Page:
Kids and parents different on the style of music they like. In this episode of The Lab, the dads ask if there is cool music that children and parents can tolerate. Daddy Brad travels to the ABC Toy Expo and finds a CD from Putumayo that may do the trick.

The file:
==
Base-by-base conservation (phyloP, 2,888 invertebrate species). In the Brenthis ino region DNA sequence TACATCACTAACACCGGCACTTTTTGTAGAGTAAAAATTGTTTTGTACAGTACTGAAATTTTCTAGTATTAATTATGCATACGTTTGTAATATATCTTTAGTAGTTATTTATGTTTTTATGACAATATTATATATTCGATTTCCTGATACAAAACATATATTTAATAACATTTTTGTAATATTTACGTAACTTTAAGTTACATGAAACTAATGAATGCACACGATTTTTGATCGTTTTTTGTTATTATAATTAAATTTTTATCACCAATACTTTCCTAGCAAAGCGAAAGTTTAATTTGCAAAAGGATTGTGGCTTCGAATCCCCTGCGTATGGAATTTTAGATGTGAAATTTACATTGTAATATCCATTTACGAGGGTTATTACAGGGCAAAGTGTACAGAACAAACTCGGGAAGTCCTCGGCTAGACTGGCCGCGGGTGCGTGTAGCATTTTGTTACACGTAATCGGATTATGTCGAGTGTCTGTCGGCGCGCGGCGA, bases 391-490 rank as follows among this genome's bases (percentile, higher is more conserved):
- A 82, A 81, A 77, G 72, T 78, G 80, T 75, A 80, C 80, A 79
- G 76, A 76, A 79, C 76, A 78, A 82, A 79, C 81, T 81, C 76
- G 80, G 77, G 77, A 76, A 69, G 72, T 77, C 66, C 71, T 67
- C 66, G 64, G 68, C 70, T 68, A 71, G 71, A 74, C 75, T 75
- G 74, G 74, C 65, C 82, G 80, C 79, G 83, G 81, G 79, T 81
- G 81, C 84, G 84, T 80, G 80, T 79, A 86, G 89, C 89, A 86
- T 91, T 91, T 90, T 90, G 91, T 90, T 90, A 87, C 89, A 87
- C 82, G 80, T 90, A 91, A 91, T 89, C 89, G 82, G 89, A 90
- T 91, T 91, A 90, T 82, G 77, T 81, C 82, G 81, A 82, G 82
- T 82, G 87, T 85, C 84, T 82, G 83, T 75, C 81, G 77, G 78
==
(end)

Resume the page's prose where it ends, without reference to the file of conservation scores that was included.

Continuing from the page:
Clyde: To be a young man in America is to live life with a sound track. Brad: Music is a key part of almost every young male American’s life. Clyde: And you feel young whenever you can roll the windows and crank the tunes. Brad: So how in the world did you end up rolling down the highway in your minivan with purple dinosaur music dribbling out of the speakers? Clyde: I'm daddy Clyde. Brad: And I'm daddy Brad, we're here today to talk about kids and music. Clyde: Now guy’s sound track takes a first hit when you get married. Because suddenly her Shania Twain CDs are mixed with your Wilco. But you can manage as long as you kind of control the playlist, you can handle it. Brad: But then the kids come along. And before you know it, if you're not careful, your sonic world can be turned upside down. So here at the Dad Labs, we think you need to establish a musical ground rules right away. Clyde: Now, I should probably disclose that I'm not a big fan of the kiddy music. I don’t really care for. But I realize that kids have a hard time singing along with my James McMurtry CDs. Then need some music that they can relate to. My rule is this, kids music comes out of kids players, like this one. And daddy music comes out of the daddy players. And that includes the one in the car. Brad: Now, a quick note about kiddie players. They're relatively inexpensive. This one cost about 25 bucks, but they go through batteries like poop through a goose. Clyde: I've noticed that most of them have prominent eject button that the kids just love to hit in the middle of your sing along. So when we're having a little concert, I like to put the player just out of reach of little fingers. Brad: I admit, in our house, we listen to a little more kid’s music than daddy Clyde. Now, I even enjoy some of the hip kids artists today like Lorrie Bartner and Dan Zanes. But the thing I really dig is one of my favorite artist like Taj Mahal or Keb’ mo’ puts out a kid’s CD. Clyde: I think we finally found a compromise between our views on music in kids here. We discovered that at the ABC Kids Expo in Las Vegas. Brad: Daddy Troy, roll that Vegas tape baby. There's a big debate going on at the Dad Labs, do you listen to kids music with your kids and suffer through purple dinosaur over and over and over again? Or do you make them listen to your music? Well, the folks at Putumayo Kids Music can solve that. These are great CDs. They’ve got wonderful cool artists, and its music that your kids will like as well. We're here with Mona Kahan of Putumayo Kids Music. Mona, tell us about these CDs. Mona: Well, our CDs are, they focus on introducing children and families to music from all around the world. And introduce children and families to cultures also through like accidentally having them really attracted to this upbeat fun world and focus music. And they're compilation base, so you got a mix, well known and unknown artists all in one CD which is really great. So people can get to know a bunch of different people and artists. Brad: This one is New Orleans Playground. This got great people, Clifton Chenier, The Meters, Kermit Ruffins, Fats Domino, and I hear that some of this goes to help? Mona: The Louisiana Children’s Museum. So 1% of all of our proceeds for very single children’s album and Putumayo Music album goes to a non-profit or charity of our choice. And this one, because the museum in New Orleans had gone through some devastation in the hurricane, we decided it would a great fit for this album. Brad: That’s great. Well thank you so much, Mona. Putumayo Kids Music, great music for you and great music for your kids. If you like to find out more about all the great music at Putumayo kids, there's a link to their site on the DadLabs.com resources page. Clyde: Now I got an 8 year old, he's already got an iPod Shuffle that’s full of music from a genre that I'm not crazy about, but I would never say anything. Brad: Yeah, that seals the deal. Clyde: I remember I used to hate the Willie Nelson that my dad played all the time. But now, I've gotten kind of a soft spot for the old red headed stranger. Brad: So it’s really important for you to give kids music that’s easily accessible to them. Stuff that they feel comfortable with. What is most important for you to fill your house with music that you and your wife love. Clyde: Maybe they’ll come back to us someday. The sound track of their childhood. Brad: Next time you find yourself cruising down the highway in your minivan, crank up the tunes baby.